What Sharon’s victims deserved, and never received, was justice and restitution. Read more about After glorification of Sharon, only boycott can reveal Israel's truth
Israel’s new diplomatic campaign to draw attention to the forgotten plight of Jews from Arab countries is an attempt to use historical injustices to justify current injustices. Read more about Israel's cynical campaign to pit Arab Jews against Palestinian refugees
Legal mechanisms developed after the end of the Second World War to more easily prosecute war criminals are now being taken off the books to preserve Israeli impunity from accountability. Read more about UK rewrites war crimes law at Israel's request
In the wake of Egypt’s revolution, Israeli and Western commentators have called the 1979 Egypt-Israel peace treaty “cornerstone” of regional peace and stability. That Israel always viewed the treaty as a blank check for war, however, is evident both in its behavior and in fears that the abrogation of the treaty might mean Israel will have to curtail its military interventions. Richard Irvine comments for The Electronic Intifada. Read more about Egypt-Israel "peace treaty" brought more war than peace
As Israel’s self-imposed and largely irrelevant settlement freeze ends, Israeli Prime Minister Benjamin Netanyahu has asked settlers to show “restraint.” It is an interesting choice of adjective, for people who show restraint are the injured and outraged; they are victims who although entitled to a full measure of justice settle for less to maintain good will and harmony. Richard Irvine comments. Read more about The mendacity of "restraint"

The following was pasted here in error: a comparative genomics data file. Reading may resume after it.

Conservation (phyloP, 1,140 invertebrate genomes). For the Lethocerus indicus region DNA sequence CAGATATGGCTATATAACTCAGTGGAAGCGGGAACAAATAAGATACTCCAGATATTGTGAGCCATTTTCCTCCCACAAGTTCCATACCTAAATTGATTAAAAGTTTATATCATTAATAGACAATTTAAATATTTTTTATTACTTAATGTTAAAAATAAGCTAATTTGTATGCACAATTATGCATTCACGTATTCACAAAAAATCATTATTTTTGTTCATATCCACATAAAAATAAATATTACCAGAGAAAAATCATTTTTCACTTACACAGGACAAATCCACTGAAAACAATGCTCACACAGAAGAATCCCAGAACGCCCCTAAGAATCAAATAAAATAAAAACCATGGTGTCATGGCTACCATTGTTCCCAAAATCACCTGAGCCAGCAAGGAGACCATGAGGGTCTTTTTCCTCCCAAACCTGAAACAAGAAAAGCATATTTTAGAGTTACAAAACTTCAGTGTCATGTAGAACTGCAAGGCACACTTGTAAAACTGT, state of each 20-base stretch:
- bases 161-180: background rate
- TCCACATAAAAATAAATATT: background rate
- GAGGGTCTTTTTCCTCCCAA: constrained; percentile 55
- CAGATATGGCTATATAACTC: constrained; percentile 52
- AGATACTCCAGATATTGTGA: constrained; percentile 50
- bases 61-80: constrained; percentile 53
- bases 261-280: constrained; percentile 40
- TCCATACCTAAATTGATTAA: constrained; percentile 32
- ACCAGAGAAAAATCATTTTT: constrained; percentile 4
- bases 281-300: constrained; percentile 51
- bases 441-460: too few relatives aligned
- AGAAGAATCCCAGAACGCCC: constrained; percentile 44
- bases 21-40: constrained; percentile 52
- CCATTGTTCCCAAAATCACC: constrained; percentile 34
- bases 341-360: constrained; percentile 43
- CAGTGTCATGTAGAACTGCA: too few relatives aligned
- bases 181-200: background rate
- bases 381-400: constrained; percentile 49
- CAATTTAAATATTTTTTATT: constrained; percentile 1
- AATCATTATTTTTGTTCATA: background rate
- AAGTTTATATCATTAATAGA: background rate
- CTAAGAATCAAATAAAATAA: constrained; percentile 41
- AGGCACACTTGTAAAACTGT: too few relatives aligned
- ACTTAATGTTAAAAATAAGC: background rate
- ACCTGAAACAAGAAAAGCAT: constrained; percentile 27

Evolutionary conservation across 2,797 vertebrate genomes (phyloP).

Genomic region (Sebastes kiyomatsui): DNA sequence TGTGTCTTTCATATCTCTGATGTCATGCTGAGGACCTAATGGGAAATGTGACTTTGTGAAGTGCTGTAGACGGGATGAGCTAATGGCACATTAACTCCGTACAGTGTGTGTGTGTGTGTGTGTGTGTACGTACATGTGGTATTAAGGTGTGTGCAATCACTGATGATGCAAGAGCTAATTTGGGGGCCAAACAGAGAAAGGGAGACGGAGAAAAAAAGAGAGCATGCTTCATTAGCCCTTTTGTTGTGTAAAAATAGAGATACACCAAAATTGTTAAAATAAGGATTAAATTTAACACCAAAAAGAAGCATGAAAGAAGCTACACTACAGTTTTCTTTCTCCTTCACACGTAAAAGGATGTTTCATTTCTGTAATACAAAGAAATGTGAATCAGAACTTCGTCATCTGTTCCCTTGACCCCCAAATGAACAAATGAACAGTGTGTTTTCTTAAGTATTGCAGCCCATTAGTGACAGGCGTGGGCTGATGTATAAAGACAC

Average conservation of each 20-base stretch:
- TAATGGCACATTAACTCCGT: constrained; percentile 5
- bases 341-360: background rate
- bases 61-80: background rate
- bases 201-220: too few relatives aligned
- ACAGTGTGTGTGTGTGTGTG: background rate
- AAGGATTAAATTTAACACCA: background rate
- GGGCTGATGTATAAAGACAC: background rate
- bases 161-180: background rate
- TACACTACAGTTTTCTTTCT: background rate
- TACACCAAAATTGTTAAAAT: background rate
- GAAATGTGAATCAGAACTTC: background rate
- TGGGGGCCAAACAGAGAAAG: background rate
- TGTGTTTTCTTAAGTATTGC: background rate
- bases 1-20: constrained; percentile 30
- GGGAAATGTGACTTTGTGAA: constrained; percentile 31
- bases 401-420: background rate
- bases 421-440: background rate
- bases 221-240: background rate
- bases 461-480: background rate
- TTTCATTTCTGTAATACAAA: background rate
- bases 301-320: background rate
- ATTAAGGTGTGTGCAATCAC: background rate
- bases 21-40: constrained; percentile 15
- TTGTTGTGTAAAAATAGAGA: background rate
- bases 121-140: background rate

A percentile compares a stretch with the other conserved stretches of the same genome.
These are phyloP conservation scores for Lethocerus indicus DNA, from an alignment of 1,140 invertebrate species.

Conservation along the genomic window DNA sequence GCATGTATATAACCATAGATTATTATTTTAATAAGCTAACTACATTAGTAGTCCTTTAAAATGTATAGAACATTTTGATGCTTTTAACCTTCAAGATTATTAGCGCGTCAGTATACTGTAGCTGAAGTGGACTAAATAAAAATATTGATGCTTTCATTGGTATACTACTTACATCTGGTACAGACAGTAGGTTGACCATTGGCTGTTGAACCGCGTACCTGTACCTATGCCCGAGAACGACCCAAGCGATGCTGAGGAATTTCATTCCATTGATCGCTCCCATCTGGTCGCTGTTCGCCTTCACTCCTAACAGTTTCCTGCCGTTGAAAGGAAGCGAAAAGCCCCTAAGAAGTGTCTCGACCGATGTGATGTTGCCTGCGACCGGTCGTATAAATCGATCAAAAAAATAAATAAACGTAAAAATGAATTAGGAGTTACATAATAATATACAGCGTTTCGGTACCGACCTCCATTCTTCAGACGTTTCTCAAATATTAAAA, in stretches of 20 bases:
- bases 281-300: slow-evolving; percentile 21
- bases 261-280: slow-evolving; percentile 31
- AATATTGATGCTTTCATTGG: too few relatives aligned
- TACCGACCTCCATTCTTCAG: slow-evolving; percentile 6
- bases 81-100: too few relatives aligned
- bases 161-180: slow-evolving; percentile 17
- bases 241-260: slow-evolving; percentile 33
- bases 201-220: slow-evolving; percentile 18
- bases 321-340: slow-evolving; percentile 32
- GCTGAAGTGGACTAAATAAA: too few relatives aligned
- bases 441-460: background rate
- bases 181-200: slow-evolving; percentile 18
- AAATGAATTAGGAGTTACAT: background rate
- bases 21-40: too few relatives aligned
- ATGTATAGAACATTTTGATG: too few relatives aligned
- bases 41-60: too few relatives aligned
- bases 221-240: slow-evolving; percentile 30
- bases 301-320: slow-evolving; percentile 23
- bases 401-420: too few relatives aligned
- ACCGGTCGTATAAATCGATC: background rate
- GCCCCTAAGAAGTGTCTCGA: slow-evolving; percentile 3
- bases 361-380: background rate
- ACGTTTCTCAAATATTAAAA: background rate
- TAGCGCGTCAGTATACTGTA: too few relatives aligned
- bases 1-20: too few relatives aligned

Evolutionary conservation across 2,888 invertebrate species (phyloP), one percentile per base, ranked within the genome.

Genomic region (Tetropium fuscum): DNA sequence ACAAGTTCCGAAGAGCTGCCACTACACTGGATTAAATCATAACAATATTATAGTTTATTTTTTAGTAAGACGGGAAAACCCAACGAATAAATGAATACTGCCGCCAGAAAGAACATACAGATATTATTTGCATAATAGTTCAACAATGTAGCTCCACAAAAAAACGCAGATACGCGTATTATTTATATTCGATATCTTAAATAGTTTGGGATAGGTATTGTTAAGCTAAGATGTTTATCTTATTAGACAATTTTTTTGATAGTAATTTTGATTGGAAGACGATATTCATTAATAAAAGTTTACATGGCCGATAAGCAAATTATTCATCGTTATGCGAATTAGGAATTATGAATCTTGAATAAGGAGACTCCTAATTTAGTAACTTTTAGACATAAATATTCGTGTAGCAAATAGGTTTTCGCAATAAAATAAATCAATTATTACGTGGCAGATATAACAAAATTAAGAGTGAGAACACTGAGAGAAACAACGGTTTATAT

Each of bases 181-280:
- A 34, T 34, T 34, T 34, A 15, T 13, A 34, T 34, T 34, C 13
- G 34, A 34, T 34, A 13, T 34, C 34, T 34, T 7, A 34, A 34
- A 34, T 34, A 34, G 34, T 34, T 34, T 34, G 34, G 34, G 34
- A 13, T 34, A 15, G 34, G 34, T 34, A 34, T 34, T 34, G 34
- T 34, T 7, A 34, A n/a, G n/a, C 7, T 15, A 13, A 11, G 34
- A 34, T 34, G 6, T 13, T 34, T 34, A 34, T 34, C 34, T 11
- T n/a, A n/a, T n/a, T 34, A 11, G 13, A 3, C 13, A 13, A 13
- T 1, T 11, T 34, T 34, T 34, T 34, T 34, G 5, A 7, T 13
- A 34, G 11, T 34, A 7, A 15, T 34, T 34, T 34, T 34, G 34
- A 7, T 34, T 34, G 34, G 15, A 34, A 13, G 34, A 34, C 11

A young Jewish Israeli woman and a young Palestinian Jerusalemite had consensual sex. Afterwards, the Jewish woman discovered that her partner was in fact not Jewish at all, but horror of horror, a Palestinian. But there was more, the Palestinian had called himself “Dudu,” his nickname, but one most often used by Israeli Jews, and from this the young woman concluded she had been deliberately deceived and in fact raped. Richard Irvine comments for The Electronic Intifada. Read more about What's in a name? In a racist society, everything
No one can accuse history of not having a sense of irony. Sixty-three years ago in July 1947 a passenger ship destined for Palestine and named The Exodus was stopped and boarded by the British Navy. The ship was crowded with Holocaust survivors determined to make a new life for themselves in British controlled Palestine. Today another small flotilla of ships is making its way to Palestine. Richard Irvine comments for The Electronic Intifada. Read more about The Gaza flotilla and the ironies of history